One reason that aid is proving so suddenly vulnerable is that nobody ever made the argument about what modern development involves. It’s not just grain handouts and paying for teachers or nurses. Often our support goes on things which, when ripped from its context and placed in size 72 font on a tabloid headline, can look like a waste. One such project was created in Ethiopia, an innovative crackdown on an epidemic of child marriage.
It was called Girl Effect and Dfid funded it to the tune of £5.2m. A culture brand was created, called Yegna, which included a radio show and a girl group. The aim was to change perceptions of what girls could do, instead of entering into a marriage before they were 16. Dfid thought it was a success, giving it an A rating.
That wasn’t how the Daily Mail saw it. Last December they splashed the “Ethiopian Spice Girls” on the front page as an example of wasted aid. Dfid initially defended the grant, calling it an “innovative partnership tackling forced child marriage, violence, teen pregnancy, migration and school drop-out, which are holding a generation of young Ethiopian women back.” But just one month later, in a terse statement on the department website, it announced that funding had been pulled. Many Dfid employees were furious and embarrassed—and told me the decision had been made by Patel and her closest advisers, with no input from Dfid’s Ethiopian specialists.
The future of aidWill those nationalist voices who believe “charity begins at home” prevail? Even more fundamentally, given Dfid’s mixed record in delivery, does 0.7 per cent deserve to remain the goal? Or has it run its course?
While three of Patel’s predecessors—Short, Benn and Mitchell—told me they believed Dfid should remain independent, the once-consensual target is now deeply controversial. Even Short now has her doubts. “I am afraid that the department has lost capacity and that 0.7 has ended up being destructive. Money is useful if it is well spent, not in itself.” While she insists that the target remains a “good idea,” “the UK development community needs a serious debate about what has gone wrong and how to put it right. It would be great to keep 0.7 and refocus, but this may not be possible.”
Straw is another former believer. “I don’t think protected budgets are an aid to good government. Those departments don’t have to argue their corner and they get sloppy. It leads to officials in Dfid searching for projects to spend money. An awful lot of money goes to spend on jobs for middle-class whites.”
One Dfid official responsible for spending tens of millions of pounds, said: “You’re told to get money out of the door the best you can.” As the scrutiny over 0.7 has increased, Dfid has tried to dramatically reduce its administrative costs. That has brought its own set of problems. A larger budget is now administered by far fewer people. Perversely, this leads to a greater risk of projects going wrong—and then becoming scandals. A paralysing caution begins to set in. “There is no doubt in my mind that Dfid has become increasingly ineffective as it has got more money,” said a long-time official who has spent much of the past decade in East Africa. “There are not enough people to spend it.” The department would be stronger, he said, if it had a smaller budget but more independence and less pressure.
Other analysts argue that the budget could be spent in a different way. “It should go into a trust fund,” says Ben Rawlence, a human rights researcher and author of two books on East and Central Africa. “If you can’t spend it, then wait. Or, spend it on something else: climate research, carbon offsetting, cleaning up the oceans.” Alternatively, he says, any surplus at the end of the year could be given to the World Food Programme, which always has a shortfall.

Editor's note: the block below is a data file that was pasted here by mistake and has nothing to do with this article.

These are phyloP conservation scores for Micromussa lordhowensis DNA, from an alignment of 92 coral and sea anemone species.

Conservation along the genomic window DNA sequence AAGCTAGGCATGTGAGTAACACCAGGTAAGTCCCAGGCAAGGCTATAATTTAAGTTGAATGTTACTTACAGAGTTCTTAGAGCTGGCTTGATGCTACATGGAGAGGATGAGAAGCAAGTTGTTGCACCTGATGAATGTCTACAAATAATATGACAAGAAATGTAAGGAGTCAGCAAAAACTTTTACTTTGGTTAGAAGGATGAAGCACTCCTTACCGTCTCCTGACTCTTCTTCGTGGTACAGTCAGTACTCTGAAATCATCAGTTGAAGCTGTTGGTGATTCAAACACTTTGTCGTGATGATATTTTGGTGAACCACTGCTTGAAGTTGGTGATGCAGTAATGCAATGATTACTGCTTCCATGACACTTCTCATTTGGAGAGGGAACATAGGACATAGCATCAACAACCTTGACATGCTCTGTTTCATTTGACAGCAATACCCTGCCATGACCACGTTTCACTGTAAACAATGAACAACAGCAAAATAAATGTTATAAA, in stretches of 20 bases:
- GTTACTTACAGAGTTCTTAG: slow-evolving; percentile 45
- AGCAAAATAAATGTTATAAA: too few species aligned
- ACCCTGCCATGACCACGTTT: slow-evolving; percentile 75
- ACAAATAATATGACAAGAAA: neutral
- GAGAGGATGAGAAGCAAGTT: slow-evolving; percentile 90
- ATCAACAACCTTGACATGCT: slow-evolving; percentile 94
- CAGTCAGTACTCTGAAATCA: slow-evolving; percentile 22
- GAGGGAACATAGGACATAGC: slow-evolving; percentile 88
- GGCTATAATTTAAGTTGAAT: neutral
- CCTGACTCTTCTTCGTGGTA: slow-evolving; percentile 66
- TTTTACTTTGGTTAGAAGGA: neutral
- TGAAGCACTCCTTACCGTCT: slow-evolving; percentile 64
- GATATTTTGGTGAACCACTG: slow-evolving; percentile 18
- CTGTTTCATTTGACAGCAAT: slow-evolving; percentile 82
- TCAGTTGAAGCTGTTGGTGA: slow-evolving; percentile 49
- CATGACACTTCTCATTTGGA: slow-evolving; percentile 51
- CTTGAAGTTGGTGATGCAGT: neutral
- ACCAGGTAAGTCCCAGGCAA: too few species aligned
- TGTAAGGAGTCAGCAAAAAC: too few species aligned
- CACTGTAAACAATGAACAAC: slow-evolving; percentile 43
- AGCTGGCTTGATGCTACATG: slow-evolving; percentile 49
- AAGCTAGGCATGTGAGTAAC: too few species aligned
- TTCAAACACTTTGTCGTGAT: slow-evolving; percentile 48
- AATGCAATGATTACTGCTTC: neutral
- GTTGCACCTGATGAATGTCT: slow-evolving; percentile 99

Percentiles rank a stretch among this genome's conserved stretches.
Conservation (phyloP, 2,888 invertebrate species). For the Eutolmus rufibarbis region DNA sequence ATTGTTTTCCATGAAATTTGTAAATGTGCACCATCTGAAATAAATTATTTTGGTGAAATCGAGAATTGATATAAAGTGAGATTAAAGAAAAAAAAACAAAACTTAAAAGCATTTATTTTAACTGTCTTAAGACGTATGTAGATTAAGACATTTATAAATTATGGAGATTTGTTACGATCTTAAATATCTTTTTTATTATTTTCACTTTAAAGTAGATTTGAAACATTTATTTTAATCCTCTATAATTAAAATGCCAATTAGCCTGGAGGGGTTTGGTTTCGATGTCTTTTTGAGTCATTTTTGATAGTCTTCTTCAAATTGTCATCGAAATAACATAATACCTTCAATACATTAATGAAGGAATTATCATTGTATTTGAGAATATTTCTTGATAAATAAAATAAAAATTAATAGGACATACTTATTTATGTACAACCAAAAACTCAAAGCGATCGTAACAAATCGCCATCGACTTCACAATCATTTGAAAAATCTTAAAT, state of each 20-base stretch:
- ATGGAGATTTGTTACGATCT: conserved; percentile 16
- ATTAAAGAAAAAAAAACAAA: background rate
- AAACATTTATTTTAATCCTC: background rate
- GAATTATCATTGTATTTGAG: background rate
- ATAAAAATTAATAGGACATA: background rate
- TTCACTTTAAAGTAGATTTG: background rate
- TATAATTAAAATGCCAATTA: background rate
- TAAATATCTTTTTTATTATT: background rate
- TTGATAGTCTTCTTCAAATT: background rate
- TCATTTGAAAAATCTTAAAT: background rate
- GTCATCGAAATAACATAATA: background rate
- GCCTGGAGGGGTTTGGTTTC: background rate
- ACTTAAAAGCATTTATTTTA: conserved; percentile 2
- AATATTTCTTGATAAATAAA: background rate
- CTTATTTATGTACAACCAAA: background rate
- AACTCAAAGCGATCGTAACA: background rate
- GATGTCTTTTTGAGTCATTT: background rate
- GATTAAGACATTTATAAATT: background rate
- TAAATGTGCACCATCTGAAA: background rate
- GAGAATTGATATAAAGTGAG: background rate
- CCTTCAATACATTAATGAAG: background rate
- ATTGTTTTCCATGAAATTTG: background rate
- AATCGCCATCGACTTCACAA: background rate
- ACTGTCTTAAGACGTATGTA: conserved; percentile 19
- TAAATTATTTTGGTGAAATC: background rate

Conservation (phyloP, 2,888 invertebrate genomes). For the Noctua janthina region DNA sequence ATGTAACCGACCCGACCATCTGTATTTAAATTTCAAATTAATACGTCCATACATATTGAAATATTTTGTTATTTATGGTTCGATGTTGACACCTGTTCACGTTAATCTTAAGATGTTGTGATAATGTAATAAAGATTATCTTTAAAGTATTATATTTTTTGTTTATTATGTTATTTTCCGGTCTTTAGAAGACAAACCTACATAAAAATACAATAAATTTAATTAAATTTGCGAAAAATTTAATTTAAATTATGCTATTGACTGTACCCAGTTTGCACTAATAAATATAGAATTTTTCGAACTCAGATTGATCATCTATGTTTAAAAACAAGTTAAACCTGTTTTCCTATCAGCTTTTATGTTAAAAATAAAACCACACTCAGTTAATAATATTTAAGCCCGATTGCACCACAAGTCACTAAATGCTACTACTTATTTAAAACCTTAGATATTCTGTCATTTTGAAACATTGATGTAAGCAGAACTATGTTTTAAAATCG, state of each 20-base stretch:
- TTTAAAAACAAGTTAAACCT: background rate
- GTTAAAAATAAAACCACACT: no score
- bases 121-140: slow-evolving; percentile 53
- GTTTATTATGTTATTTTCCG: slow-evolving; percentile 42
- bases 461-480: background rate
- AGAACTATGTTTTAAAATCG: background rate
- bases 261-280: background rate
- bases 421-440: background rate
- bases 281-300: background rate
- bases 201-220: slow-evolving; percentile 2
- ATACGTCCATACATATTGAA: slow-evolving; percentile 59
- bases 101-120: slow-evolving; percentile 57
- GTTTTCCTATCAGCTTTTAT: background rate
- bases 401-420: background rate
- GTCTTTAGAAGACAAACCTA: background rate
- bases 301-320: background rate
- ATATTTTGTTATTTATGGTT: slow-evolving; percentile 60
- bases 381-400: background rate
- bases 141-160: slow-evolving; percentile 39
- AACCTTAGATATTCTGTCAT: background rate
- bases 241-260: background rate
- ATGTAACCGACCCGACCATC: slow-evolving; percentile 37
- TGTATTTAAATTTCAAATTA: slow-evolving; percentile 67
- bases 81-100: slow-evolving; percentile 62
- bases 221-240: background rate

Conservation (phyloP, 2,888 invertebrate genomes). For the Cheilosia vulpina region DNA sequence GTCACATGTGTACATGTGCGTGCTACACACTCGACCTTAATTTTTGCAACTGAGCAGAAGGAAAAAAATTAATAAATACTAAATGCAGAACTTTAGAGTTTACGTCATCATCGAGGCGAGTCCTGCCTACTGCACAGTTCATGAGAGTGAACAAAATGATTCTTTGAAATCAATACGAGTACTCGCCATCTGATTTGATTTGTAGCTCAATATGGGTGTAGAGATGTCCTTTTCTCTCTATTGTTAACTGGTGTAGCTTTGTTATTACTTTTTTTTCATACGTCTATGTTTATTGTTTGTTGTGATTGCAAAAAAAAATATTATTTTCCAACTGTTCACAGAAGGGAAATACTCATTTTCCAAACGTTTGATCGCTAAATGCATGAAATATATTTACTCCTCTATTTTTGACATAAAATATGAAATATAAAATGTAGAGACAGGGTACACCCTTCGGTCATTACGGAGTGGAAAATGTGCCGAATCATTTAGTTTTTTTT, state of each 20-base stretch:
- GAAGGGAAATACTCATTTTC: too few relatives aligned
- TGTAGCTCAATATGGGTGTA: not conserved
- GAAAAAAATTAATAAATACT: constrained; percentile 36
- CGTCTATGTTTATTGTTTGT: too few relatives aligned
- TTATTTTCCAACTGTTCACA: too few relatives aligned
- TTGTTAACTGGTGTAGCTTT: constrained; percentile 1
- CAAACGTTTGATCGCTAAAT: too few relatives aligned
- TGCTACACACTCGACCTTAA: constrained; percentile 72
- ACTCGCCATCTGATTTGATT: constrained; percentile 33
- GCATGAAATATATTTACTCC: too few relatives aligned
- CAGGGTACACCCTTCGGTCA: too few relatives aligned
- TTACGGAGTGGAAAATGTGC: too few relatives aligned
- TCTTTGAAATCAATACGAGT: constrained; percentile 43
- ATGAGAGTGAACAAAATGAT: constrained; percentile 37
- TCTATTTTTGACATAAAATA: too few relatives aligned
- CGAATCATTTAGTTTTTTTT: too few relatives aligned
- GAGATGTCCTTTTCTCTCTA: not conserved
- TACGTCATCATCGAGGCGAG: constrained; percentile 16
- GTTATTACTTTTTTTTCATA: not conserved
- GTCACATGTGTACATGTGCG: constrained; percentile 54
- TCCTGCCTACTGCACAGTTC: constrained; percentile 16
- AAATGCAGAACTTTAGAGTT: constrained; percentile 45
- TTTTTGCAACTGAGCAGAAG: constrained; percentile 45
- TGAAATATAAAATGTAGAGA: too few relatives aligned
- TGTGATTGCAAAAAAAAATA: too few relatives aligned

“Progress cannot happen unless there is good leadership.”Benn remains one voice who still wholeheartedly backs the target. Even he, however, worries that the “reduction of headcount and a rising budget” has made it far harder for Britain to have bilateral programmes. “They need to be managed and that takes staff time.” Safer projects are chosen, particularly ones where large amounts can be spent. That often means not spending in countries where the need is greatest.
Furthermore, it has become increasingly plain that many prominent recipients of Dfid aid have—and probably always had—a hazy relationship with democracy and human rights, particularly in East and Central Africa. Leaders like Ethiopia’s Meles Zenawi, Uganda’s Yoweri Museveni and Rwanda’s Paul Kagame were being hailed as a breath of fresh air as the Millennium dawned. But Kagame and Museveni are still in power two decades later, and while only death drew a line under Meles, his successor, Hailemariam Desalegn, won the most recent election with 99 per cent of the vote. “It’s one of the reason I finally left,” reflects Flecker. “Progress cannot happen unless there is good leadership. In Congo, leadership was so atrocious that all aid could be was a sticking plaster. I can be proud of keeping some people alive, having educated some people, but have we improved things? I don’t think so because we were having to work with a scurrilous head of state.”
The British model of aid and development is not perfect. It has led us to ally ourselves with dictators and avert our eyes from human rights abuses. Some of the money has, of course, been wasted—what government department doesn’t spend on projects that come to nothing? But it has undoubtedly saved lives and changed lives across the developing world. At a time when few nations have a good word to say about Britain, our aid is rightly praised. The 0.7 target is, as one aid official put it, “a symbol that we give a shit”. That matters, not just for how Britain is viewed, but as a spur for other nations to do more.
Britain’s last three prime ministers have all led projects focusing on international poverty once they left office: Blair with his Africa Governance Initiative, Brown as the UN Special Envoy for global education and Cameron who is now setting up a Fragile States Commission. “There is no other country in the world where the number one priority post office for the last three leaders is international poverty,” points out McNeill. “There is nowhere else in the world like Britain.”
For how long will we be able to say that?